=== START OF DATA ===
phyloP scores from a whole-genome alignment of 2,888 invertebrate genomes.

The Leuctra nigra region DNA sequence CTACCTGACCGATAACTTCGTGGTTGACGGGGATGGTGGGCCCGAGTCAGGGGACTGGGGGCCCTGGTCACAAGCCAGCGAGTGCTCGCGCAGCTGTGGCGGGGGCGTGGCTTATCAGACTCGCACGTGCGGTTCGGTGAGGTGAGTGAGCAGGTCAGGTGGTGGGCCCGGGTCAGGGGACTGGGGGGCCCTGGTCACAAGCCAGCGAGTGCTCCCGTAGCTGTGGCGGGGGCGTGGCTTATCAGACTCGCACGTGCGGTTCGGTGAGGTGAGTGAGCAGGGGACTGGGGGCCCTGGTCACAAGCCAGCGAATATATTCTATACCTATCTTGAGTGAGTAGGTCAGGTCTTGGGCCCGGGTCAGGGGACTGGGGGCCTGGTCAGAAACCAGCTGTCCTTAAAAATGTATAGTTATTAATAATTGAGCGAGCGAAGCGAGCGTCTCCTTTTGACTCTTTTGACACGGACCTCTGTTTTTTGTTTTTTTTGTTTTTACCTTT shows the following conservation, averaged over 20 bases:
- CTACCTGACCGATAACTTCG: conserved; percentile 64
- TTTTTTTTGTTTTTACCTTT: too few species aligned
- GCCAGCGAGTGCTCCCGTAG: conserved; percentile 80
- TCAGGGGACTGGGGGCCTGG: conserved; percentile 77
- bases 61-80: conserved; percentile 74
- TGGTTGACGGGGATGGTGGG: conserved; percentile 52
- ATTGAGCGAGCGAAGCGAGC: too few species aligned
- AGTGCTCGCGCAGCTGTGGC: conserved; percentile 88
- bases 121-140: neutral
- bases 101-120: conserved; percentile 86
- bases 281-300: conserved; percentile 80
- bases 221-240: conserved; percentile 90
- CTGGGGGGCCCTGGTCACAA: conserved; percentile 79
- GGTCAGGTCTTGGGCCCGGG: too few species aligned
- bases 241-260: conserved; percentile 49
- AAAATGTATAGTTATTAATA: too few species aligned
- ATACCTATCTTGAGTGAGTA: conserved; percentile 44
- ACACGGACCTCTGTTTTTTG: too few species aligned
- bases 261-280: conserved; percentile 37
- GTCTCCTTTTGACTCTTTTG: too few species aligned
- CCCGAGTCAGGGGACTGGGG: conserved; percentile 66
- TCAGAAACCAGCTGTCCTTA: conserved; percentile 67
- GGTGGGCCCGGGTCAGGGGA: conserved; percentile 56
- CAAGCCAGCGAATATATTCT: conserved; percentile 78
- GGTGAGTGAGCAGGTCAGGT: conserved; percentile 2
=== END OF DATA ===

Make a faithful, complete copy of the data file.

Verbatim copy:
phyloP scores from a whole-genome alignment of 2,888 invertebrate genomes.

The Leuctra nigra region DNA sequence CTACCTGACCGATAACTTCGTGGTTGACGGGGATGGTGGGCCCGAGTCAGGGGACTGGGGGCCCTGGTCACAAGCCAGCGAGTGCTCGCGCAGCTGTGGCGGGGGCGTGGCTTATCAGACTCGCACGTGCGGTTCGGTGAGGTGAGTGAGCAGGTCAGGTGGTGGGCCCGGGTCAGGGGACTGGGGGGCCCTGGTCACAAGCCAGCGAGTGCTCCCGTAGCTGTGGCGGGGGCGTGGCTTATCAGACTCGCACGTGCGGTTCGGTGAGGTGAGTGAGCAGGGGACTGGGGGCCCTGGTCACAAGCCAGCGAATATATTCTATACCTATCTTGAGTGAGTAGGTCAGGTCTTGGGCCCGGGTCAGGGGACTGGGGGCCTGGTCAGAAACCAGCTGTCCTTAAAAATGTATAGTTATTAATAATTGAGCGAGCGAAGCGAGCGTCTCCTTTTGACTCTTTTGACACGGACCTCTGTTTTTTGTTTTTTTTGTTTTTACCTTT shows the following conservation, averaged over 20 bases:
- CTACCTGACCGATAACTTCG: conserved; percentile 64
- TTTTTTTTGTTTTTACCTTT: too few species aligned
- GCCAGCGAGTGCTCCCGTAG: conserved; percentile 80
- TCAGGGGACTGGGGGCCTGG: conserved; percentile 77
- bases 61-80: conserved; percentile 74
- TGGTTGACGGGGATGGTGGG: conserved; percentile 52
- ATTGAGCGAGCGAAGCGAGC: too few species aligned
- AGTGCTCGCGCAGCTGTGGC: conserved; percentile 88
- bases 121-140: neutral
- bases 101-120: conserved; percentile 86
- bases 281-300: conserved; percentile 80
- bases 221-240: conserved; percentile 90
- CTGGGGGGCCCTGGTCACAA: conserved; percentile 79
- GGTCAGGTCTTGGGCCCGGG: too few species aligned
- bases 241-260: conserved; percentile 49
- AAAATGTATAGTTATTAATA: too few species aligned
- ATACCTATCTTGAGTGAGTA: conserved; percentile 44
- ACACGGACCTCTGTTTTTTG: too few species aligned
- bases 261-280: conserved; percentile 37
- GTCTCCTTTTGACTCTTTTG: too few species aligned
- CCCGAGTCAGGGGACTGGGG: conserved; percentile 66
- TCAGAAACCAGCTGTCCTTA: conserved; percentile 67
- GGTGGGCCCGGGTCAGGGGA: conserved; percentile 56
- CAAGCCAGCGAATATATTCT: conserved; percentile 78
- GGTGAGTGAGCAGGTCAGGT: conserved; percentile 2